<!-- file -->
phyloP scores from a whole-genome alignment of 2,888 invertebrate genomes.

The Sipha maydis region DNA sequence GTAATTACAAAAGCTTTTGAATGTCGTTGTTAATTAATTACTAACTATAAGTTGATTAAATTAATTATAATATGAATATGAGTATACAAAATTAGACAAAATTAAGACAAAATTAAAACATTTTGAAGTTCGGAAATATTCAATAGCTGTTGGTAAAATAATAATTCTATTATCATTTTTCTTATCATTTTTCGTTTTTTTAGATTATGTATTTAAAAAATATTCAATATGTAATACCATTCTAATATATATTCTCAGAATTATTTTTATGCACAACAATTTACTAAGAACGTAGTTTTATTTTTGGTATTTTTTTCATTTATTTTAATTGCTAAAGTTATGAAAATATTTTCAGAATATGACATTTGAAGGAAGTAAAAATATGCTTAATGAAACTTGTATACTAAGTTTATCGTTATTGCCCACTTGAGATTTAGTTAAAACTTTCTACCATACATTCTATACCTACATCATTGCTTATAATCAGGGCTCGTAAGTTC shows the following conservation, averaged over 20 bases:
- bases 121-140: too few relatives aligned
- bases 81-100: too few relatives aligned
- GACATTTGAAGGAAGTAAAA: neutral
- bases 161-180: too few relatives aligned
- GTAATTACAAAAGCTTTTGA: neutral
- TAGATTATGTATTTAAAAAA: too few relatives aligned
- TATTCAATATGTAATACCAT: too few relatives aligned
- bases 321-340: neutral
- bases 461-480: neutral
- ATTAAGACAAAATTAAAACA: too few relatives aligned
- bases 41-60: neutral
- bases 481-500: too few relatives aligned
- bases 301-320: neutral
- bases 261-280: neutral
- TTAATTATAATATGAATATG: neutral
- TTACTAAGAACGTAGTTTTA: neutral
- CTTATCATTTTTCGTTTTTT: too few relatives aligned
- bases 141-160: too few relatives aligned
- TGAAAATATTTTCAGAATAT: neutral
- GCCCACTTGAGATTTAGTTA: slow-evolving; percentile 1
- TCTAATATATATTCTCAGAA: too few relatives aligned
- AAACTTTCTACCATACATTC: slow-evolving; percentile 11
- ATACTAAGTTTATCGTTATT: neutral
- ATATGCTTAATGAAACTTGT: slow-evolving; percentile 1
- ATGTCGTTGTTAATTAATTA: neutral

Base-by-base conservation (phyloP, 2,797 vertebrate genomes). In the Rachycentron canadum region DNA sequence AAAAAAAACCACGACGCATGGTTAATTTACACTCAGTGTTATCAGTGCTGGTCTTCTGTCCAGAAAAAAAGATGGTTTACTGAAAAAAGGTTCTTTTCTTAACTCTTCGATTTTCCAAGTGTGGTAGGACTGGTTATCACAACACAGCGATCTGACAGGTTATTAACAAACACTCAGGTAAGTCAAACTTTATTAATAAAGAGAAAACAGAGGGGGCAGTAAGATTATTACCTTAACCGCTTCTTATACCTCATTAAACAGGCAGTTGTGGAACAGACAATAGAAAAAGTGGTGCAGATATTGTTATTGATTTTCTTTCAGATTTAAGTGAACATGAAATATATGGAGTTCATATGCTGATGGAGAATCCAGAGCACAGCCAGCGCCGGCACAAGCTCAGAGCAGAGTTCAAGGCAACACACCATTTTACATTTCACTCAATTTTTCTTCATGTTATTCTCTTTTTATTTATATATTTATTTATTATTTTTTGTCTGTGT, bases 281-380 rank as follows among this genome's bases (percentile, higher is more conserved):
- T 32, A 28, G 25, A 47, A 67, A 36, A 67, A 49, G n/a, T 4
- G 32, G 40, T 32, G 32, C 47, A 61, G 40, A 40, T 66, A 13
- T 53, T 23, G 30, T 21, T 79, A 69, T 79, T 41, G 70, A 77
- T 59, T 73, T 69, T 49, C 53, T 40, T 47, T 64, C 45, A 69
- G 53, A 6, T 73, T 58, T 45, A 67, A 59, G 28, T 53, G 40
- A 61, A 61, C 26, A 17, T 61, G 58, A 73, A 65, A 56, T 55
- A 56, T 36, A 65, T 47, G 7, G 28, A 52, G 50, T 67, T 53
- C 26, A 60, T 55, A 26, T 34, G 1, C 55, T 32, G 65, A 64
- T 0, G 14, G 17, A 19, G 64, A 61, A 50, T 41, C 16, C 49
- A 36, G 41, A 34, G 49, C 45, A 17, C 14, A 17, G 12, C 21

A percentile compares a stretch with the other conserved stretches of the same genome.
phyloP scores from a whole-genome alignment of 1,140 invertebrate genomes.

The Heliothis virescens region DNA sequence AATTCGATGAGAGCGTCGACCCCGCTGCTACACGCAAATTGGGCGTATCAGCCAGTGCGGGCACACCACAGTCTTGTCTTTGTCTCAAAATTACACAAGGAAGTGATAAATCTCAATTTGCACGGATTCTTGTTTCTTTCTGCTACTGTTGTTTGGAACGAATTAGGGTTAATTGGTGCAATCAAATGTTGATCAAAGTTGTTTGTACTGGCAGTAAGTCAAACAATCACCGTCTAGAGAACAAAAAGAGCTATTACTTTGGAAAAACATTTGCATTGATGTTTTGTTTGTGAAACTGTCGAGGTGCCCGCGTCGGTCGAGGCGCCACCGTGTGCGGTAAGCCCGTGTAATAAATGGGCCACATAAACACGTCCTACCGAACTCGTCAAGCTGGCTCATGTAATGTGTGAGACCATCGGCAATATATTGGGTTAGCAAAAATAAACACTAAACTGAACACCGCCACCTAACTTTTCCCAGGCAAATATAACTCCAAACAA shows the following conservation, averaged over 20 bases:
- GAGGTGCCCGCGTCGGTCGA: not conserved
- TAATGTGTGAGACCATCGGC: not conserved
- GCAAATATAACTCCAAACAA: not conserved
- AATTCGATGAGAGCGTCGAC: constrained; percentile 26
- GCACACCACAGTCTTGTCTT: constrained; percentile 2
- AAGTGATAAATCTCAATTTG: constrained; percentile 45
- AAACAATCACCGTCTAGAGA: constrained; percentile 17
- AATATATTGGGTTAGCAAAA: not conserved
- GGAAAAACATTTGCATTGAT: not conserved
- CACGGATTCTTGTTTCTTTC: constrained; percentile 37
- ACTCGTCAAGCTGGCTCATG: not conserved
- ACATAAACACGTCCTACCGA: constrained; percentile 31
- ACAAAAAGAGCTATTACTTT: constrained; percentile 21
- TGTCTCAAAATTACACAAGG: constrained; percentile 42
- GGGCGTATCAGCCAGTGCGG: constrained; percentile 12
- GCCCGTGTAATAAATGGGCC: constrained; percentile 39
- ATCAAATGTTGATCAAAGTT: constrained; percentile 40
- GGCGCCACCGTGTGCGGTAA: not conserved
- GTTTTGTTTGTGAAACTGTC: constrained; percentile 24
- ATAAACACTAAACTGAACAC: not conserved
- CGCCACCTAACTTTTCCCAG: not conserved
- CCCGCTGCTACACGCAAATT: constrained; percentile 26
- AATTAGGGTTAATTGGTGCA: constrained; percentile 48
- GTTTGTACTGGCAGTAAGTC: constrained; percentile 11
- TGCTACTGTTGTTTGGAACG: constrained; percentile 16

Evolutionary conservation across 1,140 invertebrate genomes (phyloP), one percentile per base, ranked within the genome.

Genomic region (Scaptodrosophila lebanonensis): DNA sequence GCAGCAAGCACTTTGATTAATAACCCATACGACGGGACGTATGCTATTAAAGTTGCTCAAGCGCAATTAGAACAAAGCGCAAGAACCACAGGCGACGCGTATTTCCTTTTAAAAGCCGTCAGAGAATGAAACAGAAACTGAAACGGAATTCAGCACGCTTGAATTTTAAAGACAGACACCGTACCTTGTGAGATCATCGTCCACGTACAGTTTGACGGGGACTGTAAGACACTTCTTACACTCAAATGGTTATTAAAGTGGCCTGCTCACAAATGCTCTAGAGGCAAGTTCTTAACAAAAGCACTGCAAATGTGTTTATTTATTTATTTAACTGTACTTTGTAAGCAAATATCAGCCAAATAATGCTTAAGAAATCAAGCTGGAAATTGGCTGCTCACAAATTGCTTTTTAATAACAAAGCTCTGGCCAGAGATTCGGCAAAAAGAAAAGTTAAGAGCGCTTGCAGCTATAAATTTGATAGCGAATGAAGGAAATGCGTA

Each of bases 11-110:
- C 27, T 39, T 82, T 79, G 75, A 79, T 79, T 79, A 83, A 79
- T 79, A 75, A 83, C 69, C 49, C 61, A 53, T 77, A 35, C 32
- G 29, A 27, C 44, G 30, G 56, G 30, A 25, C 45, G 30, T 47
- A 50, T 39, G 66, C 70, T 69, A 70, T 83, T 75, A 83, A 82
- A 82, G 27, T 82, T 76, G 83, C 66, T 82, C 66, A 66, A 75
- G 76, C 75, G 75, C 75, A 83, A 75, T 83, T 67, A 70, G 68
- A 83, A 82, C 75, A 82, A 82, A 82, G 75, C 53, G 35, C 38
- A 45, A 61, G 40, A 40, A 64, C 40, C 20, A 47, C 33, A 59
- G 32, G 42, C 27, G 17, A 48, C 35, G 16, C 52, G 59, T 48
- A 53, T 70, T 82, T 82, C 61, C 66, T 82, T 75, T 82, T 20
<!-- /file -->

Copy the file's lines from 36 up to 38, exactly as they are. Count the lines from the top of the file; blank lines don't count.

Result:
- C 26, A 60, T 55, A 26, T 34, G 1, C 55, T 32, G 65, A 64
- T 0, G 14, G 17, A 19, G 64, A 61, A 50, T 41, C 16, C 49
- A 36, G 41, A 34, G 49, C 45, A 17, C 14, A 17, G 12, C 21